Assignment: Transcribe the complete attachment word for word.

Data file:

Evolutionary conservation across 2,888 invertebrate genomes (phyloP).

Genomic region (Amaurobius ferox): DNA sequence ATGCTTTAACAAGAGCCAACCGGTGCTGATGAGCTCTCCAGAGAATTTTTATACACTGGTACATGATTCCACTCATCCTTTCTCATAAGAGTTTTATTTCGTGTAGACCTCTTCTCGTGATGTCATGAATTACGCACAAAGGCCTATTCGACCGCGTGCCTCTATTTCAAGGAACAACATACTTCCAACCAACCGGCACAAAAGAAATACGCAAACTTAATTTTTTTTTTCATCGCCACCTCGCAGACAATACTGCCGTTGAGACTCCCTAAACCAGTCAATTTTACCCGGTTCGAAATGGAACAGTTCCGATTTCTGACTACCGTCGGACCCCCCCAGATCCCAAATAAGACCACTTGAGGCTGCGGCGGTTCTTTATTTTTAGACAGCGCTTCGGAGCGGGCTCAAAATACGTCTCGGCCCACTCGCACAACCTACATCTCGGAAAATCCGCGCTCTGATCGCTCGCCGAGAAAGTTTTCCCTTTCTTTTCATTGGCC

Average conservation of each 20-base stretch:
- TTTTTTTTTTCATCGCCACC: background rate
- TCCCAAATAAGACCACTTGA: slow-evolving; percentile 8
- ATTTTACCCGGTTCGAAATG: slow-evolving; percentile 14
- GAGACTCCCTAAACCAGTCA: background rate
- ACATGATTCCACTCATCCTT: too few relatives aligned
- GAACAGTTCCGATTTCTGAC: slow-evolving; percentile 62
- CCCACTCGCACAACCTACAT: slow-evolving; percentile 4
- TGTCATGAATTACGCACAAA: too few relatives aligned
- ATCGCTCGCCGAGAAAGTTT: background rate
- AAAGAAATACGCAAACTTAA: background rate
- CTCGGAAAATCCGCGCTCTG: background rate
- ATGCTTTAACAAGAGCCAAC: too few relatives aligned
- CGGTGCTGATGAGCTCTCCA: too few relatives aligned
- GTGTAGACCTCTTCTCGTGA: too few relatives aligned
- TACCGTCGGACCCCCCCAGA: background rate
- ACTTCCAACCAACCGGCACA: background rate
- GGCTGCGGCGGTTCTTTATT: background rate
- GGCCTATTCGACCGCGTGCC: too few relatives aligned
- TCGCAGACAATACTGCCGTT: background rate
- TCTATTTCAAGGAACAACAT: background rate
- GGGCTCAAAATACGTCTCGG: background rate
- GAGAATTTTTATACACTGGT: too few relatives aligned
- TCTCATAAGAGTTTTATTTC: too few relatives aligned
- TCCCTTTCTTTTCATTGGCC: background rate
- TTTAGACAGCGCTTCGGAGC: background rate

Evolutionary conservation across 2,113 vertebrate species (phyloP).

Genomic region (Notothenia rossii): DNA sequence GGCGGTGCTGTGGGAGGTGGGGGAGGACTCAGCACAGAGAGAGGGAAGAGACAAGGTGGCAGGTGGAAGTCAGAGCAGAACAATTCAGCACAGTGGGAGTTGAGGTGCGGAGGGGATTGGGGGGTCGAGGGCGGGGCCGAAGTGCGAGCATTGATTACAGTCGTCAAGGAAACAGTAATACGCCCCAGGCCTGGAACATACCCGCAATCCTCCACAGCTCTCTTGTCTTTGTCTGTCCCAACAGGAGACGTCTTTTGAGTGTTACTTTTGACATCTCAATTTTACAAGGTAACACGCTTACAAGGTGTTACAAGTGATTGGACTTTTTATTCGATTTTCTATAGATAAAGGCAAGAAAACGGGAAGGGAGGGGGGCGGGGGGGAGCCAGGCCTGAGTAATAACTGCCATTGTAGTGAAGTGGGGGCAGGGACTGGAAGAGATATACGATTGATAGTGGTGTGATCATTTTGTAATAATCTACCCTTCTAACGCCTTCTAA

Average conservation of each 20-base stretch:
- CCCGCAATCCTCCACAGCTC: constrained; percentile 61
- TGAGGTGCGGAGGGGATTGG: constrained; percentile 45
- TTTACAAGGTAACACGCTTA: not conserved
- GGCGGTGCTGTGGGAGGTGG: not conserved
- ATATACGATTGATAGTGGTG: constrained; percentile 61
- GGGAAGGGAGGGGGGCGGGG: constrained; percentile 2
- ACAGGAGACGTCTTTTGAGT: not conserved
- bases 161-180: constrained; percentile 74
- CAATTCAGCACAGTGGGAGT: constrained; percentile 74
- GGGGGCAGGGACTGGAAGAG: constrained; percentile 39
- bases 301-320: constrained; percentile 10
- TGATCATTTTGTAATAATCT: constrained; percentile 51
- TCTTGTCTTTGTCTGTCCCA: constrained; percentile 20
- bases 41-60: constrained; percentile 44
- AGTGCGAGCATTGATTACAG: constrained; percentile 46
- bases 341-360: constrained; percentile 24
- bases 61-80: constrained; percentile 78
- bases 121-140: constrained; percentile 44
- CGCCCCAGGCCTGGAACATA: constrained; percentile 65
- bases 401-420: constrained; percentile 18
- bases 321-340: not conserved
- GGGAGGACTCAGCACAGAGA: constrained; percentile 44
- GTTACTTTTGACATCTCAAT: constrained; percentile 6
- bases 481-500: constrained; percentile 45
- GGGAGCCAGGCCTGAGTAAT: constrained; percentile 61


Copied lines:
Evolutionary conservation across 2,888 invertebrate genomes (phyloP).

Genomic region (Amaurobius ferox): DNA sequence ATGCTTTAACAAGAGCCAACCGGTGCTGATGAGCTCTCCAGAGAATTTTTATACACTGGTACATGATTCCACTCATCCTTTCTCATAAGAGTTTTATTTCGTGTAGACCTCTTCTCGTGATGTCATGAATTACGCACAAAGGCCTATTCGACCGCGTGCCTCTATTTCAAGGAACAACATACTTCCAACCAACCGGCACAAAAGAAATACGCAAACTTAATTTTTTTTTTCATCGCCACCTCGCAGACAATACTGCCGTTGAGACTCCCTAAACCAGTCAATTTTACCCGGTTCGAAATGGAACAGTTCCGATTTCTGACTACCGTCGGACCCCCCCAGATCCCAAATAAGACCACTTGAGGCTGCGGCGGTTCTTTATTTTTAGACAGCGCTTCGGAGCGGGCTCAAAATACGTCTCGGCCCACTCGCACAACCTACATCTCGGAAAATCCGCGCTCTGATCGCTCGCCGAGAAAGTTTTCCCTTTCTTTTCATTGGCC

Average conservation of each 20-base stretch:
- TTTTTTTTTTCATCGCCACC: background rate
- TCCCAAATAAGACCACTTGA: slow-evolving; percentile 8
- ATTTTACCCGGTTCGAAATG: slow-evolving; percentile 14
- GAGACTCCCTAAACCAGTCA: background rate
- ACATGATTCCACTCATCCTT: too few relatives aligned
- GAACAGTTCCGATTTCTGAC: slow-evolving; percentile 62
- CCCACTCGCACAACCTACAT: slow-evolving; percentile 4
- TGTCATGAATTACGCACAAA: too few relatives aligned
- ATCGCTCGCCGAGAAAGTTT: background rate
- AAAGAAATACGCAAACTTAA: background rate
- CTCGGAAAATCCGCGCTCTG: background rate
- ATGCTTTAACAAGAGCCAAC: too few relatives aligned
- CGGTGCTGATGAGCTCTCCA: too few relatives aligned
- GTGTAGACCTCTTCTCGTGA: too few relatives aligned
- TACCGTCGGACCCCCCCAGA: background rate
- ACTTCCAACCAACCGGCACA: background rate
- GGCTGCGGCGGTTCTTTATT: background rate
- GGCCTATTCGACCGCGTGCC: too few relatives aligned
- TCGCAGACAATACTGCCGTT: background rate
- TCTATTTCAAGGAACAACAT: background rate
- GGGCTCAAAATACGTCTCGG: background rate
- GAGAATTTTTATACACTGGT: too few relatives aligned
- TCTCATAAGAGTTTTATTTC: too few relatives aligned
- TCCCTTTCTTTTCATTGGCC: background rate
- TTTAGACAGCGCTTCGGAGC: background rate

Evolutionary conservation across 2,113 vertebrate species (phyloP).

Genomic region (Notothenia rossii): DNA sequence GGCGGTGCTGTGGGAGGTGGGGGAGGACTCAGCACAGAGAGAGGGAAGAGACAAGGTGGCAGGTGGAAGTCAGAGCAGAACAATTCAGCACAGTGGGAGTTGAGGTGCGGAGGGGATTGGGGGGTCGAGGGCGGGGCCGAAGTGCGAGCATTGATTACAGTCGTCAAGGAAACAGTAATACGCCCCAGGCCTGGAACATACCCGCAATCCTCCACAGCTCTCTTGTCTTTGTCTGTCCCAACAGGAGACGTCTTTTGAGTGTTACTTTTGACATCTCAATTTTACAAGGTAACACGCTTACAAGGTGTTACAAGTGATTGGACTTTTTATTCGATTTTCTATAGATAAAGGCAAGAAAACGGGAAGGGAGGGGGGCGGGGGGGAGCCAGGCCTGAGTAATAACTGCCATTGTAGTGAAGTGGGGGCAGGGACTGGAAGAGATATACGATTGATAGTGGTGTGATCATTTTGTAATAATCTACCCTTCTAACGCCTTCTAA

Average conservation of each 20-base stretch:
- CCCGCAATCCTCCACAGCTC: constrained; percentile 61
- TGAGGTGCGGAGGGGATTGG: constrained; percentile 45
- TTTACAAGGTAACACGCTTA: not conserved
- GGCGGTGCTGTGGGAGGTGG: not conserved
- ATATACGATTGATAGTGGTG: constrained; percentile 61
- GGGAAGGGAGGGGGGCGGGG: constrained; percentile 2
- ACAGGAGACGTCTTTTGAGT: not conserved
- bases 161-180: constrained; percentile 74
- CAATTCAGCACAGTGGGAGT: constrained; percentile 74
- GGGGGCAGGGACTGGAAGAG: constrained; percentile 39
- bases 301-320: constrained; percentile 10
- TGATCATTTTGTAATAATCT: constrained; percentile 51
- TCTTGTCTTTGTCTGTCCCA: constrained; percentile 20
- bases 41-60: constrained; percentile 44
- AGTGCGAGCATTGATTACAG: constrained; percentile 46
- bases 341-360: constrained; percentile 24
- bases 61-80: constrained; percentile 78
- bases 121-140: constrained; percentile 44
- CGCCCCAGGCCTGGAACATA: constrained; percentile 65
- bases 401-420: constrained; percentile 18
- bases 321-340: not conserved
- GGGAGGACTCAGCACAGAGA: constrained; percentile 44
- GTTACTTTTGACATCTCAAT: constrained; percentile 6
- bases 481-500: constrained; percentile 45
- GGGAGCCAGGCCTGAGTAAT: constrained; percentile 61